Education Marketing and Advancement

Objectivity, transparency, and a collaborative spirit

Marketing Therapy

with Mike Connor

The Fourth Dimension of Value: Cost-consciousness and Stewardship (Series 7 of 9)

The fourth dimension of a value proposition has to do with finance.  Prove your school is cost-conscious. Demonstrate that you are a good steward--that your parents' and friends' tuition and philanthropic investments in your mission will be put to great good.

And once again, as an admission officer, you may find yourself stuck in the middle, literally surrounded by the Board, the CFO, the Head of School, and the Advancement/Development Director.  But you should lead from the middle on this one, too. 

 

Your success in enrollment management depends on your ability to speak the language of finance.

Here’s the checklist:

1. Are you capable of telling your Head right this minute where you are in meeting your actual tuition budget goal?  Can you talk about “probable” enrollments?  Distinguish those from “possible” enrollments?  Factor in “summer melt?”  And translate those numbers into real time tuition dollars — the preferred language of the board to whom your Head reports?

2. How do you show your school is deliberate about controlling tuition increases?

3. Can you show that your annual operations budget reflects your mission?   Can you demonstrate how your operations budget is the quantification of your mission statement?

4. How are you helping to create additional revenue streams beyond tuition – so your school becomes less tuition dependent?

5. How are you doing on that important question about value v. cost?  Doesn’t it help to first know how your school defines value?   Then how your parents define it?  Your alumni?   

If you’re doing your job as the guardian of the school's quality, insist on institutional research to determine this, and then base your branding and messaging and social media communications on your findings. 

When it comes to institutional research, it’s best to have assessments and perceptual studies done by someone with no horse in your race.  If you find yourself thinking that it might cost too much, it helps to speak the language of finance and reflect the wisdom of the most innovative businesses out there:

Research is an investment in future revenue.

Don’t let your school off the hook when you hear, “We know who we are.” On its face that may indicate confidence, but that assertion sometimes masks arrogance--and fear of change. I’ve often conducted confidential discussions with community influencers whom school leaders claim know them well, and too often those outside supporters haven’t a clue about the school’s current identity, mission, or strategic goals.  Same with those in your admission funnel.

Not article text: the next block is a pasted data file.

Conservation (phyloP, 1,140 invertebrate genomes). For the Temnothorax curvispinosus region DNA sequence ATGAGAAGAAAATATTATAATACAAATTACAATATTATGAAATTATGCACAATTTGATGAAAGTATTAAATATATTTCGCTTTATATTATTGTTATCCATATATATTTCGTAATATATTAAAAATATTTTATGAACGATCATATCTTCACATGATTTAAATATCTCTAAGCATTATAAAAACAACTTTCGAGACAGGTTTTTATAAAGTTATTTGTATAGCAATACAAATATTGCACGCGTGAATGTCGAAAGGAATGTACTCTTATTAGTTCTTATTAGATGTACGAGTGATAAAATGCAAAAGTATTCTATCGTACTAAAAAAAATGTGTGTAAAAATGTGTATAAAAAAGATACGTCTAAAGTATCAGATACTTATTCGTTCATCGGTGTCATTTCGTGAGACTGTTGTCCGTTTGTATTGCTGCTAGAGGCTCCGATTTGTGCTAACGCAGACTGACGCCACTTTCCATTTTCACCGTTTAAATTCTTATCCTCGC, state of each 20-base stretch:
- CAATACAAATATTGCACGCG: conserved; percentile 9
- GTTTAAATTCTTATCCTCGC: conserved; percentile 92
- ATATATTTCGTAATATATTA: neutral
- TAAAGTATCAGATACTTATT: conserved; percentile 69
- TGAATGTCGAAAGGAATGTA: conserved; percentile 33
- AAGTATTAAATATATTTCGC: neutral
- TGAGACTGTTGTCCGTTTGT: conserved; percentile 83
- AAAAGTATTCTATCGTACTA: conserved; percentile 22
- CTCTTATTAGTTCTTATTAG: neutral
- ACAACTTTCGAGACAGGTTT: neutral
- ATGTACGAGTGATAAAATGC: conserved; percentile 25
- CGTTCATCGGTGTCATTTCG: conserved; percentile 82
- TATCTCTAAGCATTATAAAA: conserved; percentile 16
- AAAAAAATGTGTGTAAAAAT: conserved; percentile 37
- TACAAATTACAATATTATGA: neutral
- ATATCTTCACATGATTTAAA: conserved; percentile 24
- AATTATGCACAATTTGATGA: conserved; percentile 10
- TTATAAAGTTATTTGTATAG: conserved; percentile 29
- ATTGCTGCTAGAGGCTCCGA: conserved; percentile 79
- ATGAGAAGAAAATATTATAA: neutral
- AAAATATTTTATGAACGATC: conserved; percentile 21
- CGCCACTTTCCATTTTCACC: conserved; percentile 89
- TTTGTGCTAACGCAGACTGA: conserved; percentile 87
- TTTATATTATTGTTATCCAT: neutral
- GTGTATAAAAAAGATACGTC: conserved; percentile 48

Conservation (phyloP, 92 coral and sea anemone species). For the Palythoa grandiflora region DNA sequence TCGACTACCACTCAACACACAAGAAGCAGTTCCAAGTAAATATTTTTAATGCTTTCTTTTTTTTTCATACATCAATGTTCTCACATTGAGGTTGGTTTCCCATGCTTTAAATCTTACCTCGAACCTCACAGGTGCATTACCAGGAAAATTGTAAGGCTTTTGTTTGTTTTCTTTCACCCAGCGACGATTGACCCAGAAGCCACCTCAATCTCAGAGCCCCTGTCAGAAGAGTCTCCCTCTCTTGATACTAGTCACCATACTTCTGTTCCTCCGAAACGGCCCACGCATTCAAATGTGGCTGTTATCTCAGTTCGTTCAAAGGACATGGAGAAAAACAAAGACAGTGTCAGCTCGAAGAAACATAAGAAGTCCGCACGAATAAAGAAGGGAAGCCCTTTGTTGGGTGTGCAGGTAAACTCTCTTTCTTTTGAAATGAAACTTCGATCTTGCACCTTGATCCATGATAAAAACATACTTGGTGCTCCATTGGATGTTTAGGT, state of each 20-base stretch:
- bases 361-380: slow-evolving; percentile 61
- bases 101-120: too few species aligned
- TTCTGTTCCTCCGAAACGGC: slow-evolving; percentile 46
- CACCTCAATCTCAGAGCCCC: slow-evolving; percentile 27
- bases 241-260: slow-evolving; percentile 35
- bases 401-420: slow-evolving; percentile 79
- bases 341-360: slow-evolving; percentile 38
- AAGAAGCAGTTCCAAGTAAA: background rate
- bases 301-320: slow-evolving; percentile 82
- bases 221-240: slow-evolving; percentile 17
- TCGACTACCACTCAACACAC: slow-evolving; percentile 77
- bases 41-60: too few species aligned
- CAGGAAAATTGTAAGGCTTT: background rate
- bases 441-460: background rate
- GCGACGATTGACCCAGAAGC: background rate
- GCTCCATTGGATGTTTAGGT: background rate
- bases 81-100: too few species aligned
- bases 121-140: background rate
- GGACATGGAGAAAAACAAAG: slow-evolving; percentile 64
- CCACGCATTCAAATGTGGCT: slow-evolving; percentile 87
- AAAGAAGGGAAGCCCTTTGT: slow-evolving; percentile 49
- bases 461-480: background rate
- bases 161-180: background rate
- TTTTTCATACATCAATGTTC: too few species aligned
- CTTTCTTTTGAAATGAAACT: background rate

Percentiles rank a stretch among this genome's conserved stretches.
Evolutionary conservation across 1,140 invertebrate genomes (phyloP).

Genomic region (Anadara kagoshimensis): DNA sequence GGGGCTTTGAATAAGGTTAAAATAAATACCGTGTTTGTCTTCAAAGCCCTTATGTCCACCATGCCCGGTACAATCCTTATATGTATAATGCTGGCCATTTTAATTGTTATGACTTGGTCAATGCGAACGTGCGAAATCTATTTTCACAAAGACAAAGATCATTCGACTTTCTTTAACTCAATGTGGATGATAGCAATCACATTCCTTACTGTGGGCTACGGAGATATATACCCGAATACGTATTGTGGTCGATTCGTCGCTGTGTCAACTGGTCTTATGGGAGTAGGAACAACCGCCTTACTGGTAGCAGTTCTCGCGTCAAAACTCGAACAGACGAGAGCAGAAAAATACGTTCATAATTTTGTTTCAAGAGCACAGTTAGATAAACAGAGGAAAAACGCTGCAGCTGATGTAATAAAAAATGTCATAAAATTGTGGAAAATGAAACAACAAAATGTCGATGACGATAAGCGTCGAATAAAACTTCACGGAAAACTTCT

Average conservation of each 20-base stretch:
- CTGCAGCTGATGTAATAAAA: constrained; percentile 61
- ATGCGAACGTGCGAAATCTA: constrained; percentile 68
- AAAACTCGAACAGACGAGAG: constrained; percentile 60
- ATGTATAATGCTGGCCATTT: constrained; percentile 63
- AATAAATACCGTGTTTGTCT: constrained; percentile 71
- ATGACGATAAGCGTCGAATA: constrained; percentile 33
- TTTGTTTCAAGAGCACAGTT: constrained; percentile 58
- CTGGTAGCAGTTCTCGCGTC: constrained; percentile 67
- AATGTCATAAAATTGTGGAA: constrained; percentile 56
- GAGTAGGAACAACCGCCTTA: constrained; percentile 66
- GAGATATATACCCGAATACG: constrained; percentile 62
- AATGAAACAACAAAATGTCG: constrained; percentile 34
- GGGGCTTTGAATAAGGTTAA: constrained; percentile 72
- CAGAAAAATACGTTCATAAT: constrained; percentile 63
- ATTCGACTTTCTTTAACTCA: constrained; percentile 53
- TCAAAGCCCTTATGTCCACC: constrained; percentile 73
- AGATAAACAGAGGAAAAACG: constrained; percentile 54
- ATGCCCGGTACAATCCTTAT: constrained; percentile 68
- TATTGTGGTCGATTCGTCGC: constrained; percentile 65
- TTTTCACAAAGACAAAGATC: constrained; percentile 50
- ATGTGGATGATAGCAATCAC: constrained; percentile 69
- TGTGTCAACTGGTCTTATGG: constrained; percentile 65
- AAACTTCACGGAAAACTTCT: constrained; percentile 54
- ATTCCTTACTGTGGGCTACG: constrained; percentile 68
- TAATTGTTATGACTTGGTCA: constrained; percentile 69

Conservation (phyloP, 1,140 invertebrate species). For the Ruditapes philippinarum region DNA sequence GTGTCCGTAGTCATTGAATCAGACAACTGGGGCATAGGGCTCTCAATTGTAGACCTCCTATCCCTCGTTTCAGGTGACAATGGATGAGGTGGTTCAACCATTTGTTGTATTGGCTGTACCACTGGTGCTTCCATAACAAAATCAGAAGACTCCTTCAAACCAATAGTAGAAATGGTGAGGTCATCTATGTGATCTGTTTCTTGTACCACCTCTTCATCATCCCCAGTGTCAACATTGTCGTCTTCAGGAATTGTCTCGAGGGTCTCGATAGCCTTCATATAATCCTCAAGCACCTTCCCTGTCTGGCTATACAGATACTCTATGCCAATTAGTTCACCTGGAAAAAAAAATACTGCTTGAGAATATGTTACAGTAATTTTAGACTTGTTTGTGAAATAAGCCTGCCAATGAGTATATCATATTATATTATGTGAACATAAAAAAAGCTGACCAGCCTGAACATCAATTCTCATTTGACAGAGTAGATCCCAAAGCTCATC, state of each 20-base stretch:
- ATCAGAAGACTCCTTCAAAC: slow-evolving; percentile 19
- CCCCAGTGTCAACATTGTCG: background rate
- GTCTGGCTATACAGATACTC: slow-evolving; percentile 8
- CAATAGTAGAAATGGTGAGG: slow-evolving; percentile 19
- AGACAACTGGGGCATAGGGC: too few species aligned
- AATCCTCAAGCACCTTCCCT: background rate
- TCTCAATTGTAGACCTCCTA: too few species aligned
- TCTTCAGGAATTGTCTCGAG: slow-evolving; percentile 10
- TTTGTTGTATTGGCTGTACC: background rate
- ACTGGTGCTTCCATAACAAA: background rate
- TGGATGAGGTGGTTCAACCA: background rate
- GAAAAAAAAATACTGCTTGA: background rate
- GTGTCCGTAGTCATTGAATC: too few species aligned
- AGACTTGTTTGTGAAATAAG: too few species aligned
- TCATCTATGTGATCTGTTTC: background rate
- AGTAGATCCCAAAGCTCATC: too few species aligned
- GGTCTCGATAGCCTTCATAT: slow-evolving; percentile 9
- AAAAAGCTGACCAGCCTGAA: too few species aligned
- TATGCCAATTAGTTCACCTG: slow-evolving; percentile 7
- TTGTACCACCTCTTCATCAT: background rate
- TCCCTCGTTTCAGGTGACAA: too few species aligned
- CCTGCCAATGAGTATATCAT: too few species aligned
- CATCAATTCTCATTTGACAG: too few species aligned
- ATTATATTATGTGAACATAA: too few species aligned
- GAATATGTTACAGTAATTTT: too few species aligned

You can’t see the label from inside the bottle.

If you can’t get a financial commitment to objective institutional identity / perceptual research, your school may be unintentionally sabotaging your ability to do your job well. Not to mention that the program itself stands to benefit from the external scrutiny of those you seek to serve. Inviting their perceptions says you are self-assessing, and that act in itself telegraphs institutional confidence and raises their esteem for you.  It's a win-win.

 

So there you have it.  The Four Dimensions of Value as it applies to private schools.

To recap, you have to prove and objectively demonstrate:

1.    Return on Investment – ROI.  Outcomes -- not just the noble intentions of your mission and your philosophy of education.

2.    Transformational teaching and learning. Families enroll based on evidence that your teaching methods are cutting-edge and that your teachers’ skills are far beyond competent. They expect and are paying for not only individualized but transformational teaching and learning.

3.    Constituent orientationAlways thinking of the personal needs of those you serve.  The student’s needs come first. And the family needs the salve of customer convenience, connection, and community to justify the high cost.  In business, it’s called knowing and soothing their pain points.

4.    Cost-consciousness and stewardship. Show how your budget is the quantification of your mission statement. Show how you are wisely investing and holding down expenses.  Direct funding in ways that respects the concerns of those we serve and those we seek to serve, so that they will continue to invest in our mission.

If you continually hit on all four of these cylinders — these 4 elements — you literally drive value for your school. If you use these as a personal and professional blueprint for your career, you can drive home your own value to your school as an enrollment management professional.

Next:  The 6Ws of Great Branding

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